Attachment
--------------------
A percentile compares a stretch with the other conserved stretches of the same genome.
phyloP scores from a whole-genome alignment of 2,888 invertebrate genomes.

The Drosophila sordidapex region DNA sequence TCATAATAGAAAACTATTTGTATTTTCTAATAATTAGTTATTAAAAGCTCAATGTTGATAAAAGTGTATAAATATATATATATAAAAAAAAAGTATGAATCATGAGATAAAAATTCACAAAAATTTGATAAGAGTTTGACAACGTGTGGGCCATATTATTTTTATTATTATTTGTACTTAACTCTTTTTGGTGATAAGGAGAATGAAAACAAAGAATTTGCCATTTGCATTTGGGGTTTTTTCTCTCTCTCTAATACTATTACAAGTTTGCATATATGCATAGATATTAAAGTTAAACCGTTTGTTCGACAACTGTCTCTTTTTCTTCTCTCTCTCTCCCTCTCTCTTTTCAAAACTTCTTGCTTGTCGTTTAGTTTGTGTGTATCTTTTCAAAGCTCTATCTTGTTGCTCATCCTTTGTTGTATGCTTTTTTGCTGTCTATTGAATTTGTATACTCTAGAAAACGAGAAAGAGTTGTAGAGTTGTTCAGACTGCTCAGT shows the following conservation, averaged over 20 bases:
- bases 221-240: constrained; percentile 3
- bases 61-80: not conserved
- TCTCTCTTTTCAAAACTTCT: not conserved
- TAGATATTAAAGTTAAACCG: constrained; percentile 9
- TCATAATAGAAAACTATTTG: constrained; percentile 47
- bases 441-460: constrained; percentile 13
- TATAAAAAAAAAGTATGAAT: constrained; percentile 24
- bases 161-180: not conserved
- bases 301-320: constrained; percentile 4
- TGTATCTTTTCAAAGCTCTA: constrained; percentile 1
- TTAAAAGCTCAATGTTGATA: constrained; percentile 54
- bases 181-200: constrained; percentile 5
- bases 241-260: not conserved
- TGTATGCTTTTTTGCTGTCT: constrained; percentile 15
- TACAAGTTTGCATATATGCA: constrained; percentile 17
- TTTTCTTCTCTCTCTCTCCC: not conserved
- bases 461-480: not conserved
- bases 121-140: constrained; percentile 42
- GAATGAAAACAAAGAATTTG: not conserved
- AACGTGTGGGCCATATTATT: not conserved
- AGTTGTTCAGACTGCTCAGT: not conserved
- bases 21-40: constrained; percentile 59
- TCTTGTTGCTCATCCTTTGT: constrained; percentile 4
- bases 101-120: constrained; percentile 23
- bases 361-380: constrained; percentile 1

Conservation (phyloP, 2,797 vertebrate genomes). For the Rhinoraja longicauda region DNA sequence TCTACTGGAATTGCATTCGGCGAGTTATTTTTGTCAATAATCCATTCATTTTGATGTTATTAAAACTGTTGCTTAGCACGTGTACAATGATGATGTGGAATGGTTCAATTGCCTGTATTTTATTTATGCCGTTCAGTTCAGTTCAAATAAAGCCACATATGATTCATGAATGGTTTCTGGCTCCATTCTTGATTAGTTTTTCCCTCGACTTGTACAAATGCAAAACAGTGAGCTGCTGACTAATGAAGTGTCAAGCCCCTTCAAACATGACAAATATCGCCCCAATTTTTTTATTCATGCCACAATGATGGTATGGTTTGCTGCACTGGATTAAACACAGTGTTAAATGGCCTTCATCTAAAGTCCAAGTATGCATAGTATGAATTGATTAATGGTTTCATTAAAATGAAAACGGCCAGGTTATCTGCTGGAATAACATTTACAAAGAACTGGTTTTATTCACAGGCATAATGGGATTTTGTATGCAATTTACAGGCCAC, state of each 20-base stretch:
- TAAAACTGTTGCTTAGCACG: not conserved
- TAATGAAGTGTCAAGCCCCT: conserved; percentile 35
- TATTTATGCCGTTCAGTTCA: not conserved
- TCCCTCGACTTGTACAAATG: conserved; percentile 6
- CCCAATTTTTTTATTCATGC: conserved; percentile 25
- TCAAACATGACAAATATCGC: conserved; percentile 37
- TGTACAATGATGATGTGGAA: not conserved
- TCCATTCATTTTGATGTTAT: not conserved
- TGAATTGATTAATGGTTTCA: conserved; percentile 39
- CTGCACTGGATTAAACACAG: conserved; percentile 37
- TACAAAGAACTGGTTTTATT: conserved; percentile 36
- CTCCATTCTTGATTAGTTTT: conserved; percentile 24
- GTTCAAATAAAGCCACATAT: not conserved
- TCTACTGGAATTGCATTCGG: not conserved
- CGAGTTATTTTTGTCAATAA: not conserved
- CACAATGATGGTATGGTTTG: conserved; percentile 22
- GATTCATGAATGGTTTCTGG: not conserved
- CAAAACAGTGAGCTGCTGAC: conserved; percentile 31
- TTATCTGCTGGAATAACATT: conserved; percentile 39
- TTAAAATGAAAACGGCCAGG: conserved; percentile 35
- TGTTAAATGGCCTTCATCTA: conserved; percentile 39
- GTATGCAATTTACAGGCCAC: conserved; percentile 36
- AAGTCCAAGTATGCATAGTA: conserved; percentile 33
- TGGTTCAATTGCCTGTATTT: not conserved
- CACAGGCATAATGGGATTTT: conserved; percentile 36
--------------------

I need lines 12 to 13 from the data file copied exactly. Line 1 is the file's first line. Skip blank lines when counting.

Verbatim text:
- bases 301-320: constrained; percentile 4
- TGTATCTTTTCAAAGCTCTA: constrained; percentile 1